The shameful police interrogation of Brendan Dassey (Part 2)

(In my last post, I explained that a 4-3 Seventh Circuit Court of Appeals decision released Dec. 8 held that Brendan Dassey’s 2006 murder confession was admissible and upheld his conviction, reversing a federal district court ruling that had granted Dassey habeas corpus relief.)

For a very long time, I was one of those who believed there was no way a rational person would confess to a crime they didn’t commit unless they were being physically tortured or threatened. Absent physical coercion, I thought, no one is getting me to admit doing anything I didn’t do, least of all murder. No way, no how.

Therefore, I reasoned, criminal confessions that were not the result of physical intimidation could not possibly be false. Then I studied the law and the legal system.

Now I know better.

In law school, I learned about the psychological factors that contribute to false confessions. I learned about the unscrupulous tactics of interrogators. I watched police videotapes of custodial interrogations where a cocky, streetwise suspect was reduced over the course of many, many hours to a blubbering mess rolling around on the floor of a holding cell.

By now, most everyone knows what things detectives are not allowed to do to criminal suspects. Obviously, they can’t torture or physically hurt them during questioning, including depriving them of food or bathroom breaks. They can’t make physical threats against them or their family members. Because of high-profile police misconduct cases such as that of the notorious Chicago commander John Burge, virtually all interrogations are now recorded.

But many people would be surprised to learn the tricky things police are constitutionally allowed to do in order to elicit a confession. For one thing, they are allowed to deceive suspects about any number of things. They can lie about knowing more about the crime than they in fact know: “You may as well come clean about everything, because we already know the whole story.” This includes lying about incriminating statements made by other suspects in the crime: “Mike already confessed to everything, and told us you were involved.”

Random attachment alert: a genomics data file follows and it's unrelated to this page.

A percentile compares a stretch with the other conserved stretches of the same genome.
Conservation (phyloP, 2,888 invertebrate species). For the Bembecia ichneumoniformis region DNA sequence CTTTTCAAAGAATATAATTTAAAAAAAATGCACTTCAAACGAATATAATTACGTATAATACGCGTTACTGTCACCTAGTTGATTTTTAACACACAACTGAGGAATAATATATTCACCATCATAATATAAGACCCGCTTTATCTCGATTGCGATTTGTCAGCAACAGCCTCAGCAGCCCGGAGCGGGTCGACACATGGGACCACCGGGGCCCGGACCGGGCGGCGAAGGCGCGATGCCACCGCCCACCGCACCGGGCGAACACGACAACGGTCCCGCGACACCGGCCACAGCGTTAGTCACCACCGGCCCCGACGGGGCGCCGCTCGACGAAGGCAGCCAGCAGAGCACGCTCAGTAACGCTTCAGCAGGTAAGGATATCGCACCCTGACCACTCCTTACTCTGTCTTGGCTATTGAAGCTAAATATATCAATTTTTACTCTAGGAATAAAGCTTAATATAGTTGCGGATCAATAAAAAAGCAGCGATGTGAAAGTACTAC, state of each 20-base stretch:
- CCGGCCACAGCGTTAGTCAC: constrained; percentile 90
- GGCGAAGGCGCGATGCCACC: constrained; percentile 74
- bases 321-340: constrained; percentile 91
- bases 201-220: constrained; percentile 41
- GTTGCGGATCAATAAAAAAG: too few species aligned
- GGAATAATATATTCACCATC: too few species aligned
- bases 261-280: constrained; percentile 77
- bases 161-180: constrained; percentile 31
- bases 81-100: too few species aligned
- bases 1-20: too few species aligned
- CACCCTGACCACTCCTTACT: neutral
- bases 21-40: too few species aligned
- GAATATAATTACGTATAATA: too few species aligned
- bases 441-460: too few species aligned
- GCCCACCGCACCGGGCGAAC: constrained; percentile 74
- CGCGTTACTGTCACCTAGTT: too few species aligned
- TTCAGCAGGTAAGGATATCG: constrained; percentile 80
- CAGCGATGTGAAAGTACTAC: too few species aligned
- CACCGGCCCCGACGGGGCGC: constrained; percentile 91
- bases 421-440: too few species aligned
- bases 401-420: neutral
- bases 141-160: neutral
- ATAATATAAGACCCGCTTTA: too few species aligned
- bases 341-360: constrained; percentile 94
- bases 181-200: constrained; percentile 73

They can also lie about possessing physical evidence they don’t actually possess.

These could be total fabrications, but they’re legal in the name of eliciting information from a suspect. The rationale of courts in allowing it was that a truly innocent person would not be swayed by untrue statements into confessing to something they didn’t do.

Among the few things investigators may not do is make false promises of leniency if a suspect cooperates. They can’t say: “Cooperate with us and we will release you/charge you with a lesser offense/not seek the death penalty against you,” and then renege on those promises after the suspect does talk.

However, research conducted over several decades on the subject of false confessions has shown that these duplicitous but legal methods of interrogation can and often do lead to bogus confessions and wrongful convictions. Especially among suspects who are young, unsophisticated about the criminal justice system, and/or of limited intelligence.

These interrogations often take place over the course of many hours and even days, where a suspect is given food and bathroom breaks but is otherwise not allowed to leave the holding cell or interrogation room, even sleeping on a concrete floor, while left alone for very long periods of time as detectives enter, leave (“until you’re ready to start being honest with us”), and then re-enter over and over again. This is a deliberate method of breaking suspects down.